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Celebrating holidays at WS

Annie and Leah Krompecher, Entertainment Editors

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Non-denominational holiday break, as WS History teacher Bradley Swain calls it, is quickly approaching us. Two weeks off of school and spending time with family and friends sounds heavenly to stressed students.
As we all know, there are many holidays that occur over these two weeks. Possibly the most widely-celebrated and popular holiday at WS is Christmas. Even some people who aren’t Christian celebrate Christmas, and most people have their own family traditions.
“[Every year] we make these really good magic cookie bars and every Christmas Eve we open Christmas pajamas so that we wake up ready for Christmas day,” said sophomore Mia Klassa.
Traditionally, Christmas is a holiday celebrated in the Christian church, so, on Christmas Eve and Christmas day, churches are packed full of people. Some of these people go to church weekly, but others only go for Christmas because it’s such an important holiday in the Christian religion.
“I love seeing the church full, because it shows peoples’ holiday spirit,” said Maddie Borlik.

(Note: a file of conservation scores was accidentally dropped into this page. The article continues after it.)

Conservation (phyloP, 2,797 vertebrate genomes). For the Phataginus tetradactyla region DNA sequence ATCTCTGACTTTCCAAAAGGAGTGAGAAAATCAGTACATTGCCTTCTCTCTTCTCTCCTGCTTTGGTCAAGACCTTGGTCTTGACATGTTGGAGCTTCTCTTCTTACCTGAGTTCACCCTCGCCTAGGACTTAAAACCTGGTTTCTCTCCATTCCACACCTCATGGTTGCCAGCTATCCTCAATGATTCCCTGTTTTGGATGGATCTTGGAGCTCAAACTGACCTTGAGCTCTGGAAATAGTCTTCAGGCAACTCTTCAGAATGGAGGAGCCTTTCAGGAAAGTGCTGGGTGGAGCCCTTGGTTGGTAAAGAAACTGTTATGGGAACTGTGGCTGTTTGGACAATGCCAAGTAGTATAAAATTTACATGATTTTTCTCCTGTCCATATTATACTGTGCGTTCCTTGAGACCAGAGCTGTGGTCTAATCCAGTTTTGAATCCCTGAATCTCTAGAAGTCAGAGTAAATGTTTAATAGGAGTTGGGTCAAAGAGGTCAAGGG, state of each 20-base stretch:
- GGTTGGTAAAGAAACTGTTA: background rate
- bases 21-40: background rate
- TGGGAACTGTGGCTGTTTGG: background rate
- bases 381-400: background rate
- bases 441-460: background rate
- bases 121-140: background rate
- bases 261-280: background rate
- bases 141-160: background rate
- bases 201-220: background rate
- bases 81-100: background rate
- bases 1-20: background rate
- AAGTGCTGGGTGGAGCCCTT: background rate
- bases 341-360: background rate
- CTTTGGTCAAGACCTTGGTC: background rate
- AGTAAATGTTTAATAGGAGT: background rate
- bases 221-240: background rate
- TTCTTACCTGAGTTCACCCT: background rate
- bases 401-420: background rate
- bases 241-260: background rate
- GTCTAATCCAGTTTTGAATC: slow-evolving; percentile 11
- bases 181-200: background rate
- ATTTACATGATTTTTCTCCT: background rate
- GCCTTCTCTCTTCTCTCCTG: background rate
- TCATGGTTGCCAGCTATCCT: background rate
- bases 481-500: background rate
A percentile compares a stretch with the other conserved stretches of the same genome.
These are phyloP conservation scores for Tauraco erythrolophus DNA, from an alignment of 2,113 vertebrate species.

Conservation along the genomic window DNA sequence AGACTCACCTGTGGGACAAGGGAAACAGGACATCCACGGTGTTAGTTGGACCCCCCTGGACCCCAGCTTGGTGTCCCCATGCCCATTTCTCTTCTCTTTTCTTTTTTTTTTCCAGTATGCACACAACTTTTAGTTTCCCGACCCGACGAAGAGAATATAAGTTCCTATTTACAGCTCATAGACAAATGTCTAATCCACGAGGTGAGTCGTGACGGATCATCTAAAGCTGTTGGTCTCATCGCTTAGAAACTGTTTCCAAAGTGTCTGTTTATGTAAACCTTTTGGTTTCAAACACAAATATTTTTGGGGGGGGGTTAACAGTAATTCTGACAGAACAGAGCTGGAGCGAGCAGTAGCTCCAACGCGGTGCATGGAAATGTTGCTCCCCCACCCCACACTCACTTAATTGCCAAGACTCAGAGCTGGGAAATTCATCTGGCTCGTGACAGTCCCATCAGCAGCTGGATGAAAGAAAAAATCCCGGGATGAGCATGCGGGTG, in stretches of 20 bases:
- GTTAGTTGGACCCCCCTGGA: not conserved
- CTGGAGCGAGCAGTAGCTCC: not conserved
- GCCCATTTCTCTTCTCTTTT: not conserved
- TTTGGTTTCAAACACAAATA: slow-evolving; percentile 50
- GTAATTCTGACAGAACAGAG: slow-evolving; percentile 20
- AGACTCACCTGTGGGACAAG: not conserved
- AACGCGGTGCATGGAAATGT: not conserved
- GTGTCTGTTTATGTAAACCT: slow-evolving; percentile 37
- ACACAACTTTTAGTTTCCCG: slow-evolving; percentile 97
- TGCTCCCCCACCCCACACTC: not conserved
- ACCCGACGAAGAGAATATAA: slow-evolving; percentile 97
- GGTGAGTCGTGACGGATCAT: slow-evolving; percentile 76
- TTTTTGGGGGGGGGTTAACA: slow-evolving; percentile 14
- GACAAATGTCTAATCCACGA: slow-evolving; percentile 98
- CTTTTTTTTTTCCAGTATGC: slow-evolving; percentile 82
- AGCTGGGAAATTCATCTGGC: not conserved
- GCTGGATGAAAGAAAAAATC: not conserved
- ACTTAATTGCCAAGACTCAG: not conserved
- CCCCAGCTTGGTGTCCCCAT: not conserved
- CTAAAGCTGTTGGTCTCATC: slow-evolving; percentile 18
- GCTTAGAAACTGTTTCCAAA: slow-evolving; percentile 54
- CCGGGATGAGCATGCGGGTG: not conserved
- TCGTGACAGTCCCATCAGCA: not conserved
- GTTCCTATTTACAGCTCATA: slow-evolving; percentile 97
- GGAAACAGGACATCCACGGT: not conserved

Another religious holiday that occurs over the break is Hanukkah, which is celebrated by Jewish people. Hanukkah, unlike Christmas, is eight days long rather than just one day. This year it starts the night of December 12 and ends the 20th of December. Every night of Hanukkah, another candle on the menorah is lit. According to senior Abbie Levine, Hanukkah isn’t as prominent of a holiday in the Jewish religion as Christmas is for Christians.
“To most Jews, it’s not one of the most important of holidays. It’s basically the Jewish Christmas,” said Levine.
Like Christmas, people also have their own Hanukkah traditions. This includes the lighting of the menorah, eating latkes and jelly donuts, and playing the dreidel game.
“My favorite thing about Hanukkah is the party that my mom has every year,” said sophomore Ryan Metz.
Kwanzaa is another holiday celebrated during this time of year. Kwanzaa was created in the 1960’s by Maulana Karenga. It celebrates African heritage and starts the day after Christmas and goes until the first of January.
“I like everything about Kwanza, especially spending time with my family,” said Junior Sekou Deas.
Some people, who aren’t affiliated with any religion, celebrate other events during winter break.
“I celebrate my birthday in December. We don’t celebrate any holidays in December,” said Aluo.
One holiday that most everybody celebrates though is New Year’s Eve. People ring in the New Year by staying up until midnight.
“It’s fun staying up with my family and friends to welcome the new year,” said senior Alana Goodwin.

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Celebrating holidays at WS